Additionally usable exhaust gas heat output
A maximum of 400 kg of steam per hour are generated in the steam humidifiers used in Campus Kronberg. From this, approximately 540 kg/h of exhaust gases are produced during burning. By adding these exhaust gases, the exhaust air (36,000 kg/h) is heated by approximately 45 kW or around 4.5 K. Of the 45 kW of heat output added, between around 29 kW (HRE = 65%) and 34 kW (HRE = 75%) is transferred to the cool surrounding air, depending on the quality of the heat recovery in the air conditioning device (heat recovery efficiency = HRE) and the way it is operated (with/without condensation on the exhaust air side). These figures also include the condensation heat. In the combined circulation system used (HRE = 40%), the amount of heat transferred with maximum output from the steam humidification and condensation is approximately 18 kW. The load on the air heater arranged downstream in the air conditioning heat recovery device is reduced by this output.
No effects on supply air quality
Since a combined circulation heat recovery system is used in the air conditioning system at Campus Kronberg, the surrounding supply air and the exhaust air volume flow are completely separated and no exhaust gases from the steam humidification can pass into the supply air. However, it is interesting to see how this situation would change if a rotational or plate heat exchanger is used for heat recovery in the air conditioning device.
In DIN EN 13779 “Ventilation of Non-Residential Buildings” and in VDI 6022 “Hygiene Requirements of Air Conditioning Systems and Devices,” there is a requirement that the quality of the external air sucked into the air conditioning device may not be worsened in the heat recovery system. If the exhaust gases in the exhaust air generated when the gas steam humidification is operated are mixed in, the question arises of whether and to what extent the exhaust air quality and possibly also the supply air quality could be impaired as a result of a slight transfer in the heat recovery system. The operation with maximum steam output and maximum exhaust gas release should be used as the worst case scenario for this.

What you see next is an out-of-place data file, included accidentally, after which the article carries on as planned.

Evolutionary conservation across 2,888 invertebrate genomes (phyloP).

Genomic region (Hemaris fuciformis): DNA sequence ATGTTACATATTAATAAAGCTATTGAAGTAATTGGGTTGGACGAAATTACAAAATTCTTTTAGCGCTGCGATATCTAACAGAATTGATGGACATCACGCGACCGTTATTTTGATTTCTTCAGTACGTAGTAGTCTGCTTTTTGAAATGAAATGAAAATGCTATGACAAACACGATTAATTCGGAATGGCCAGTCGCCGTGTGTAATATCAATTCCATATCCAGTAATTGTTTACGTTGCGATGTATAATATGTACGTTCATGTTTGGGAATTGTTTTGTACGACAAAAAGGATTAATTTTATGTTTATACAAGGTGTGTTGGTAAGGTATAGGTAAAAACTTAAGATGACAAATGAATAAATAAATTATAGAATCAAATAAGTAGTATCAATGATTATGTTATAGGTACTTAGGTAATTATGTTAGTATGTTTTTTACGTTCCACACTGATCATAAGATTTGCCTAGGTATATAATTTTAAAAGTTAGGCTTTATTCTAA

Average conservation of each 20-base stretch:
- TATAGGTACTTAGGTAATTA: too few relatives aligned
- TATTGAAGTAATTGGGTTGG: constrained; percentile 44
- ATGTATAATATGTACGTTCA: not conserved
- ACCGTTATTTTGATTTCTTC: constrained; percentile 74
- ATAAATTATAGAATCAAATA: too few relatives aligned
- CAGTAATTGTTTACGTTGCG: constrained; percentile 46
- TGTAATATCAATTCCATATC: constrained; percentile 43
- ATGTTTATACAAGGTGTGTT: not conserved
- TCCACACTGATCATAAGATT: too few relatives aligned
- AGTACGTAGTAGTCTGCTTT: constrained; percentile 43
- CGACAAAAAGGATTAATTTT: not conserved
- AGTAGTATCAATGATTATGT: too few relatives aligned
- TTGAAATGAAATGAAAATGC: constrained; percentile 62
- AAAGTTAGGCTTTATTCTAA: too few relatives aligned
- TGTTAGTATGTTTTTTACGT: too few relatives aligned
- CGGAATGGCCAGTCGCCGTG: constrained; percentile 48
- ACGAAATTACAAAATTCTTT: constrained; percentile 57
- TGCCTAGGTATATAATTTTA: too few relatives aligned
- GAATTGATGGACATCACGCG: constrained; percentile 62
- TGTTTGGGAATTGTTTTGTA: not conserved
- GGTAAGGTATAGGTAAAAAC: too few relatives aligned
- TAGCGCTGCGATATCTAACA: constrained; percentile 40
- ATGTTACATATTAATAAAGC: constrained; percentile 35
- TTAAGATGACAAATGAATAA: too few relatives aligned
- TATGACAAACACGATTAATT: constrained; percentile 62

Proportion of exhaust gas infinitesimally small
In the air conditioning system at Campus Kronberg, the exhaust gas flow is a maximum of 540 kg/h. This results in a proportion of exhaust gas in the mass exhaust air flow (36,000 kg/h) or 1.5%. As a result of the mixing, the combustion gases are so heavily diluted that the mixed air flow is not classified as exhaust gas and it is possible to discharge this out into the open via the air conditioning system with no problems. At an assumed leakage rate in heat recovery of a maximum of 10% (worst case) in accordance with VDI Guideline 3803 Sheet 5 “Ventilation and Air Conditioning Technology – Heat Recovery,” the worst-case scenario in terms of a possible transfer with a full amount of air and maximum steam output is a maximum of 54 kg/h. If these 54 kg/h exhaust gases get into the supply air side of the air conditioning device and mix with the 64,800 m3/h surrounding air flow, this will result in a proportion of the exhaust gas of an infinitesimally low 0.083%. Since, however, the heat recovery systems used today have significantly lower leakage rates than 10% and, for the example of the worst case scenario, the maximum exhaust gas amount was assumed, in reality the transfer of exhaust gases into the supply air will mostly be significantly less than the 0.083% calculated, which in any case would not have any effect on the quality of the supply air.
Professional Article published in CCI 2014/Issue 11: Campus Kronberg is using waste heat from Condair steam humidifiers by - Patrick Winnen, Sales, Condair GmbH